The police stopped you for not doing much of anything. They took you into custody and because you were nervous, you couldn’t stop talking. If the original arrest was without probable cause, can your statements be used against you?
To answer that question, courts look at the connection between your statements and your arrest. If the connection is too close, an experienced criminal law attorney could petition the court to suppress anything you said after the arrest. However, your statements may still come into evidence if the court finds a separate basis from the illegal arrest for admitting them.
To use your statements, the state must prove by clear and convincing evidence that the challenged evidence was obtained by means sufficiently distinguishable to be purged of the primary taint of the illegal arrest. A court considers the following factors: (1) the nearness in time between the arrest and the statement; (2) the presence of intervening circumstances; (3) the provision of Miranda warnings; and (4) the flagrancy of the police misconduct. Intervening circumstances can mean either intervening probable cause or intervening events. Of these four factors, the presence of intervening circumstances and the flagrancy of police conduct are the most important. The court may consider other factors as appropriate.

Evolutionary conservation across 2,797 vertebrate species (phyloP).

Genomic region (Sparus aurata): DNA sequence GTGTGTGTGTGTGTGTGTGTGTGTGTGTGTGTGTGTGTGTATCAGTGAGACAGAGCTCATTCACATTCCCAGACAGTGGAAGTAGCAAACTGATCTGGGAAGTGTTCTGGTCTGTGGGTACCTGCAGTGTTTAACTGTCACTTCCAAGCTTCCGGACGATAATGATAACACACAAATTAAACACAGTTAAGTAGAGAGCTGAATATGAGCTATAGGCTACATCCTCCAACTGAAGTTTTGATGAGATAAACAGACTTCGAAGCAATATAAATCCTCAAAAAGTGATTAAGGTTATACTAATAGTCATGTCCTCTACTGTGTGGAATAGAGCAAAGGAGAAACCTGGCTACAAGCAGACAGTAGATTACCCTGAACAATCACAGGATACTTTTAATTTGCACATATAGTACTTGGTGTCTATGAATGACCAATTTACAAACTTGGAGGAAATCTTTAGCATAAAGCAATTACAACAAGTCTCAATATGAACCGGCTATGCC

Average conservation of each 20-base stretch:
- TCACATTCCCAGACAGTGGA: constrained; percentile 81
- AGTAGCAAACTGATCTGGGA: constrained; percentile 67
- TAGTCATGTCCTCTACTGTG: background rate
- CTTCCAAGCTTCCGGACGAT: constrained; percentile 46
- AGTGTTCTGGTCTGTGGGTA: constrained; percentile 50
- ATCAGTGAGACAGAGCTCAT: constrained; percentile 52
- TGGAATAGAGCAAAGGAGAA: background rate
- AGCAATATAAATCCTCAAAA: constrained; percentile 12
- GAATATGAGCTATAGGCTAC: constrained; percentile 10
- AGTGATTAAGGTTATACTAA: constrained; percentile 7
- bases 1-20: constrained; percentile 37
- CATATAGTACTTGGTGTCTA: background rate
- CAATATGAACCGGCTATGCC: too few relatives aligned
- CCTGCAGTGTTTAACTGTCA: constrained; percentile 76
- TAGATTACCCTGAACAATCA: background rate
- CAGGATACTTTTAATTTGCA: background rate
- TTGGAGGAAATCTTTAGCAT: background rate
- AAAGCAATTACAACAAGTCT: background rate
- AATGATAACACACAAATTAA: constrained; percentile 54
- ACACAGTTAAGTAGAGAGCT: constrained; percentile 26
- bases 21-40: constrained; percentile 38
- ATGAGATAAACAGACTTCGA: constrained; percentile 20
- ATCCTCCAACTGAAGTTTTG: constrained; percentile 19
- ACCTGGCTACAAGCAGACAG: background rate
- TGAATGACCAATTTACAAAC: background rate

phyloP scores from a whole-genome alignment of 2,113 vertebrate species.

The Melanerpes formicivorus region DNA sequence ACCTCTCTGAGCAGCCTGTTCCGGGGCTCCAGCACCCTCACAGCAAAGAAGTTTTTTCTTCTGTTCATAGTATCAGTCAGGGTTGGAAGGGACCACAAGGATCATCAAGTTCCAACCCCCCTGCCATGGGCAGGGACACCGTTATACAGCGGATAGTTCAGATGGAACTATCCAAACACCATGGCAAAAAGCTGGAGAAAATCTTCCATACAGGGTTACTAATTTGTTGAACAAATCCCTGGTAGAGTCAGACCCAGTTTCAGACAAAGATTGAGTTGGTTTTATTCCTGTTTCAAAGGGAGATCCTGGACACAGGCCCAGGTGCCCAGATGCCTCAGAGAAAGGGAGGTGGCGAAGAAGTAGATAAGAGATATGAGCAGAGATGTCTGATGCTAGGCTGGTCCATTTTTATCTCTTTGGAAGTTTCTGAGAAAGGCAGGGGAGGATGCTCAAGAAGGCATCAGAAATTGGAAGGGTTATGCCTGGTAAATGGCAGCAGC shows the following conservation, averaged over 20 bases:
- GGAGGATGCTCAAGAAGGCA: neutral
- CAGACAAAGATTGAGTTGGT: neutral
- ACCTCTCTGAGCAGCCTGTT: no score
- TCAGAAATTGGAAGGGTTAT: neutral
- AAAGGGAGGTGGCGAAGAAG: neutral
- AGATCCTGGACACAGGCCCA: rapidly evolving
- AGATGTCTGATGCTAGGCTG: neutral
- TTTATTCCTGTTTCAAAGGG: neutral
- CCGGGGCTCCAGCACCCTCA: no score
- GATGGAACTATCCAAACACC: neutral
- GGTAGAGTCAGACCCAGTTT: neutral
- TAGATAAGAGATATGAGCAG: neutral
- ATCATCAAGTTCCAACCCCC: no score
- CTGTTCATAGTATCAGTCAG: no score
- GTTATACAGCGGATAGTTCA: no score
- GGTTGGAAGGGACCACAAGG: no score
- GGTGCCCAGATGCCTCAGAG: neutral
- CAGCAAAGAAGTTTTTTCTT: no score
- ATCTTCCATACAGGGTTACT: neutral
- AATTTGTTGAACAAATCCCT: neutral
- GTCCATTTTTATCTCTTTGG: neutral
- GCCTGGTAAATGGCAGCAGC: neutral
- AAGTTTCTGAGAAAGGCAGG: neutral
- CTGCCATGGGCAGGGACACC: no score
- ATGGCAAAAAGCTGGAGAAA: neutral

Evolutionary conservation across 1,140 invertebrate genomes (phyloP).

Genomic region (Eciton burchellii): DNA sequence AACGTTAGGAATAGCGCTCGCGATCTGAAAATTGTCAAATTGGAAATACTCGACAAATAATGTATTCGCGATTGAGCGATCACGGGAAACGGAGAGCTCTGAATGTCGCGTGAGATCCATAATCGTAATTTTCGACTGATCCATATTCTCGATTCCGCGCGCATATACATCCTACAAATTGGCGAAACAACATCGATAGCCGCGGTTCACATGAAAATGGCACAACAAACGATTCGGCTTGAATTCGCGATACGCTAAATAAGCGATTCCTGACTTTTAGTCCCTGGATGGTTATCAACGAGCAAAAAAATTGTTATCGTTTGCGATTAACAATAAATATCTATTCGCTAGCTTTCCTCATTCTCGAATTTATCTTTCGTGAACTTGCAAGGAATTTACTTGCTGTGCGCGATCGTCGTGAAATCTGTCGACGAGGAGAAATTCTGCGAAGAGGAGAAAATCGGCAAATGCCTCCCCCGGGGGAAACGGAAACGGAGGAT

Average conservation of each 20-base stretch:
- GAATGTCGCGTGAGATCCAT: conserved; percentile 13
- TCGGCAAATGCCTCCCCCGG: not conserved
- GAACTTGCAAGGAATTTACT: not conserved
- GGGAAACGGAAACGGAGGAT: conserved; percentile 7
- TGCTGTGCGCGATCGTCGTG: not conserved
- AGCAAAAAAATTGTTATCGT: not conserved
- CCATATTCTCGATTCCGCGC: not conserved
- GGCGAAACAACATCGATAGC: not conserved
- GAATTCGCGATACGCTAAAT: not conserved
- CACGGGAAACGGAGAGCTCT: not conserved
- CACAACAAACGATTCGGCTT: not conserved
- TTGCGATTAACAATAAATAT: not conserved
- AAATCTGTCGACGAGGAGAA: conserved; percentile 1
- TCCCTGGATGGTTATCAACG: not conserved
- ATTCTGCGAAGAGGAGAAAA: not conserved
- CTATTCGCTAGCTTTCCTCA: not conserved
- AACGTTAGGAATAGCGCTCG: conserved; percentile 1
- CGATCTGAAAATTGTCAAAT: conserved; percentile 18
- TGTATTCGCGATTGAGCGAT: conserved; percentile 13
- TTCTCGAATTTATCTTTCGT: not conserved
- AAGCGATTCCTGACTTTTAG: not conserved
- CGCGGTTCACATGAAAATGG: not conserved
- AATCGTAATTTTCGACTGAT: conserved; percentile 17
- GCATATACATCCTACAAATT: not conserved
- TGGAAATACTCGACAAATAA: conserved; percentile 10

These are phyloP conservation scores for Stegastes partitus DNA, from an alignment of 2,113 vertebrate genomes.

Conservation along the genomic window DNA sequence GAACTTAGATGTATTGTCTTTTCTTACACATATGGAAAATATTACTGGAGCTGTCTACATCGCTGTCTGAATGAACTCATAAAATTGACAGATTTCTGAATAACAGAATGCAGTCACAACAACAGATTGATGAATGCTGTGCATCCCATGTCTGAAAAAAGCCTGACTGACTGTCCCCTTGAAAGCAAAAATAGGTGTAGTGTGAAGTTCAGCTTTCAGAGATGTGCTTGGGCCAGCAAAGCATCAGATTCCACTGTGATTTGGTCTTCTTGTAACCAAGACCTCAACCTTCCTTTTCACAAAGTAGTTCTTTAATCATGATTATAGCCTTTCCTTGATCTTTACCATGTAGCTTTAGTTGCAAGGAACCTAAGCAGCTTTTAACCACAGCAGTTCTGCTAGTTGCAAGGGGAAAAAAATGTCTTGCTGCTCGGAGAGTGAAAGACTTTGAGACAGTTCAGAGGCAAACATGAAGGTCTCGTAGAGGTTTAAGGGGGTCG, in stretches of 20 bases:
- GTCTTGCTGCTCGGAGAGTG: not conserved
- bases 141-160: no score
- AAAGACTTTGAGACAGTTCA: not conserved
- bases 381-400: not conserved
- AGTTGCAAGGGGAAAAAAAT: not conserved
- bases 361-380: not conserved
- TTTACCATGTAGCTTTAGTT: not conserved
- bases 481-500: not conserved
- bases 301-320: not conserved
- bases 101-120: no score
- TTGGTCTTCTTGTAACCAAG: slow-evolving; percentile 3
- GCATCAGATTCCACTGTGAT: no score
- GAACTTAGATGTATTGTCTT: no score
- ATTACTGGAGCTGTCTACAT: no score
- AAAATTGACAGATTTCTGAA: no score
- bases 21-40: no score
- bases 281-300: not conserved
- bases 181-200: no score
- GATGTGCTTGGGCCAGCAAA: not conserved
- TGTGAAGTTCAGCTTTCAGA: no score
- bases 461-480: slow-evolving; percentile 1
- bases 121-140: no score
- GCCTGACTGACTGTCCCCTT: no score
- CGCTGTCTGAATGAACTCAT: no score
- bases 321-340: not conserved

In People v Hernandez, a defendant confessed after being confronted with a bogus gun residue test. The defendant’s arrest was considered illegal. The court weighed the following factors: 1) The six-hours between defendant’s arrest and confession were too close in time; 2) The bogus gun residue test was not an intervening circumstance; 3) Police read defendant his Miranda rights, but only once at the beginning; and 4) There was no evidence of how police behaved during the initial confrontation and arrest. Under these circumstances, the court held that the connection between defendant’s statements and his illegal arrest were too close and thus, the statements could not be used.
If you have been charged with a crime, contact an experienced criminal law attorney immediately. An attorney can review your case for its best possible defense. Even if the police acted properly and the evidence against you is overwhelming, an attorney who is respected in the court house may be able to negotiate a more favorable plea agreement than you could on your own.
If you have questions about this or another related Illinois criminal or traffic matter, please contact Matt Keenan at 847-568-0160 or email firstname.lastname@example.org.
See our related post: Fruit of the Poison Tree: Statements from an Illegal Arrest.
(Besides Skokie, Matt Keenan also serves the communities of Arlington Heights, Chicago, Deerfield, Des Plaines, Evanston, Glenview, Morton Grove, Mount Prospect, Niles, Northbrook, Park Ridge, Rolling Meadows, Wilmette and Winnetka.)